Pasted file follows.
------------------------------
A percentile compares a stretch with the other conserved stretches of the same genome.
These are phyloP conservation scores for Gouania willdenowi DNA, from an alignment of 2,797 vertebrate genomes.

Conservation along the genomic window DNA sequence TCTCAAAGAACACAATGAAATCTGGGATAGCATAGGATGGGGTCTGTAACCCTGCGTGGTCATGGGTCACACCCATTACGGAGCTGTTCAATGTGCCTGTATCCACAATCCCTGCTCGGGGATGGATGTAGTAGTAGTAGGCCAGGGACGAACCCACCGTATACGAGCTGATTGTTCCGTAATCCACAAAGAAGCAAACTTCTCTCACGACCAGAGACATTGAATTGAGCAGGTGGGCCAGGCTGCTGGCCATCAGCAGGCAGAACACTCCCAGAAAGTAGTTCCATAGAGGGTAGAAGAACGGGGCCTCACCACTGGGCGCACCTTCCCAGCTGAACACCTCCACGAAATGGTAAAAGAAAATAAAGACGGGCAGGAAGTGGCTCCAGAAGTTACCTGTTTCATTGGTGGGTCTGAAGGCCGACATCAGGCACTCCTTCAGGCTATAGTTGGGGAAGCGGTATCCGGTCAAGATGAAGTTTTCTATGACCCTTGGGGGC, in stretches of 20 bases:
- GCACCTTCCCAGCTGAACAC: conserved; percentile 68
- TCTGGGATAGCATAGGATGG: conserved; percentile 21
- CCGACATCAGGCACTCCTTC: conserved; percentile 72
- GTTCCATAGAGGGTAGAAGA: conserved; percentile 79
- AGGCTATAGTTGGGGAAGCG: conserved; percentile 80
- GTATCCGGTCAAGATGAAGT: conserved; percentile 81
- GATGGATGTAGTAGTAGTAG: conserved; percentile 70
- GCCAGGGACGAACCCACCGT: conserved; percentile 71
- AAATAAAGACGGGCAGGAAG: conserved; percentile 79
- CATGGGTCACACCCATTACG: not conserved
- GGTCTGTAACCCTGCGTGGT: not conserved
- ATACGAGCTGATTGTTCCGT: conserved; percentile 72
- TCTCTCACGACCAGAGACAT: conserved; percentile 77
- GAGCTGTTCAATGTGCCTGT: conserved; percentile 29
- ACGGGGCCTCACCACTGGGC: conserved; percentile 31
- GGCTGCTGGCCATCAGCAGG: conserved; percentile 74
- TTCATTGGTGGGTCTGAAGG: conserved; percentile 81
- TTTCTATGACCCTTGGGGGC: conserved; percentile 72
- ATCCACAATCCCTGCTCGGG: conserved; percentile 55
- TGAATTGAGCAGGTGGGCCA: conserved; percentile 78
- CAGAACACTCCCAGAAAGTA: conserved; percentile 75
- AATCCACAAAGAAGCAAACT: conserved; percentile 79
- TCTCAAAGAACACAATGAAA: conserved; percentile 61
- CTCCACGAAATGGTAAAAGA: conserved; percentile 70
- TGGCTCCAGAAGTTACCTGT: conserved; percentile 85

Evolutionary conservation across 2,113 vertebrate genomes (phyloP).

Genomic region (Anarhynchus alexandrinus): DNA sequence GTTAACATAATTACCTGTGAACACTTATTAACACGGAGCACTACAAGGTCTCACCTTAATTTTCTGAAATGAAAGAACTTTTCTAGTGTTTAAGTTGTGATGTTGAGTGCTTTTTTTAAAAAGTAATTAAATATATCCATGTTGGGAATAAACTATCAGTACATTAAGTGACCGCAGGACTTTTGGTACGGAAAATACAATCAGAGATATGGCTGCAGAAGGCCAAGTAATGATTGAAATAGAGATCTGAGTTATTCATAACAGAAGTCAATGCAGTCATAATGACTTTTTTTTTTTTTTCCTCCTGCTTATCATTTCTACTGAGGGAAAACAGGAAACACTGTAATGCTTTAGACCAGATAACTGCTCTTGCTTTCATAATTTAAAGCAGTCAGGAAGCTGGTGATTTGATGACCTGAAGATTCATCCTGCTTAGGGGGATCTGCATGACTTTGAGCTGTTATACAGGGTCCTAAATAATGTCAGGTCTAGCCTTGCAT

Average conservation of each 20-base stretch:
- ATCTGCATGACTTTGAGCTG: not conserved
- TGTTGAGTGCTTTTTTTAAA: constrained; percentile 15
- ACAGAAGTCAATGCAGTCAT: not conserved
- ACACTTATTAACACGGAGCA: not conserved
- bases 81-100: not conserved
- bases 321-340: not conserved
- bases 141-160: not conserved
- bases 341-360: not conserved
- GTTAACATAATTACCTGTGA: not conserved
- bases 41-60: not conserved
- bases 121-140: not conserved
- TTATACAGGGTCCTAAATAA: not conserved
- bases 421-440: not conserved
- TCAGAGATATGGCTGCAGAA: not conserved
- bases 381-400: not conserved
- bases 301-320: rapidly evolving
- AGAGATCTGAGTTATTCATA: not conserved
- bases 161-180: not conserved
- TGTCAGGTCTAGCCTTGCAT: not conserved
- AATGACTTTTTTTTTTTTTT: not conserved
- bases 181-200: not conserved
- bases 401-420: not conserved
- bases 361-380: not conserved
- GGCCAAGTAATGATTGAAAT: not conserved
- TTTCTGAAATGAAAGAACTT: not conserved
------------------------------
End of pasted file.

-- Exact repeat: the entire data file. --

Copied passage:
A percentile compares a stretch with the other conserved stretches of the same genome.
These are phyloP conservation scores for Gouania willdenowi DNA, from an alignment of 2,797 vertebrate genomes.

Conservation along the genomic window DNA sequence TCTCAAAGAACACAATGAAATCTGGGATAGCATAGGATGGGGTCTGTAACCCTGCGTGGTCATGGGTCACACCCATTACGGAGCTGTTCAATGTGCCTGTATCCACAATCCCTGCTCGGGGATGGATGTAGTAGTAGTAGGCCAGGGACGAACCCACCGTATACGAGCTGATTGTTCCGTAATCCACAAAGAAGCAAACTTCTCTCACGACCAGAGACATTGAATTGAGCAGGTGGGCCAGGCTGCTGGCCATCAGCAGGCAGAACACTCCCAGAAAGTAGTTCCATAGAGGGTAGAAGAACGGGGCCTCACCACTGGGCGCACCTTCCCAGCTGAACACCTCCACGAAATGGTAAAAGAAAATAAAGACGGGCAGGAAGTGGCTCCAGAAGTTACCTGTTTCATTGGTGGGTCTGAAGGCCGACATCAGGCACTCCTTCAGGCTATAGTTGGGGAAGCGGTATCCGGTCAAGATGAAGTTTTCTATGACCCTTGGGGGC, in stretches of 20 bases:
- GCACCTTCCCAGCTGAACAC: conserved; percentile 68
- TCTGGGATAGCATAGGATGG: conserved; percentile 21
- CCGACATCAGGCACTCCTTC: conserved; percentile 72
- GTTCCATAGAGGGTAGAAGA: conserved; percentile 79
- AGGCTATAGTTGGGGAAGCG: conserved; percentile 80
- GTATCCGGTCAAGATGAAGT: conserved; percentile 81
- GATGGATGTAGTAGTAGTAG: conserved; percentile 70
- GCCAGGGACGAACCCACCGT: conserved; percentile 71
- AAATAAAGACGGGCAGGAAG: conserved; percentile 79
- CATGGGTCACACCCATTACG: not conserved
- GGTCTGTAACCCTGCGTGGT: not conserved
- ATACGAGCTGATTGTTCCGT: conserved; percentile 72
- TCTCTCACGACCAGAGACAT: conserved; percentile 77
- GAGCTGTTCAATGTGCCTGT: conserved; percentile 29
- ACGGGGCCTCACCACTGGGC: conserved; percentile 31
- GGCTGCTGGCCATCAGCAGG: conserved; percentile 74
- TTCATTGGTGGGTCTGAAGG: conserved; percentile 81
- TTTCTATGACCCTTGGGGGC: conserved; percentile 72
- ATCCACAATCCCTGCTCGGG: conserved; percentile 55
- TGAATTGAGCAGGTGGGCCA: conserved; percentile 78
- CAGAACACTCCCAGAAAGTA: conserved; percentile 75
- AATCCACAAAGAAGCAAACT: conserved; percentile 79
- TCTCAAAGAACACAATGAAA: conserved; percentile 61
- CTCCACGAAATGGTAAAAGA: conserved; percentile 70
- TGGCTCCAGAAGTTACCTGT: conserved; percentile 85

Evolutionary conservation across 2,113 vertebrate genomes (phyloP).

Genomic region (Anarhynchus alexandrinus): DNA sequence GTTAACATAATTACCTGTGAACACTTATTAACACGGAGCACTACAAGGTCTCACCTTAATTTTCTGAAATGAAAGAACTTTTCTAGTGTTTAAGTTGTGATGTTGAGTGCTTTTTTTAAAAAGTAATTAAATATATCCATGTTGGGAATAAACTATCAGTACATTAAGTGACCGCAGGACTTTTGGTACGGAAAATACAATCAGAGATATGGCTGCAGAAGGCCAAGTAATGATTGAAATAGAGATCTGAGTTATTCATAACAGAAGTCAATGCAGTCATAATGACTTTTTTTTTTTTTTCCTCCTGCTTATCATTTCTACTGAGGGAAAACAGGAAACACTGTAATGCTTTAGACCAGATAACTGCTCTTGCTTTCATAATTTAAAGCAGTCAGGAAGCTGGTGATTTGATGACCTGAAGATTCATCCTGCTTAGGGGGATCTGCATGACTTTGAGCTGTTATACAGGGTCCTAAATAATGTCAGGTCTAGCCTTGCAT

Average conservation of each 20-base stretch:
- ATCTGCATGACTTTGAGCTG: not conserved
- TGTTGAGTGCTTTTTTTAAA: constrained; percentile 15
- ACAGAAGTCAATGCAGTCAT: not conserved
- ACACTTATTAACACGGAGCA: not conserved
- bases 81-100: not conserved
- bases 321-340: not conserved
- bases 141-160: not conserved
- bases 341-360: not conserved
- GTTAACATAATTACCTGTGA: not conserved
- bases 41-60: not conserved
- bases 121-140: not conserved
- TTATACAGGGTCCTAAATAA: not conserved
- bases 421-440: not conserved
- TCAGAGATATGGCTGCAGAA: not conserved
- bases 381-400: not conserved
- bases 301-320: rapidly evolving
- AGAGATCTGAGTTATTCATA: not conserved
- bases 161-180: not conserved
- TGTCAGGTCTAGCCTTGCAT: not conserved
- AATGACTTTTTTTTTTTTTT: not conserved
- bases 181-200: not conserved
- bases 401-420: not conserved
- bases 361-380: not conserved
- GGCCAAGTAATGATTGAAAT: not conserved
- TTTCTGAAATGAAAGAACTT: not conserved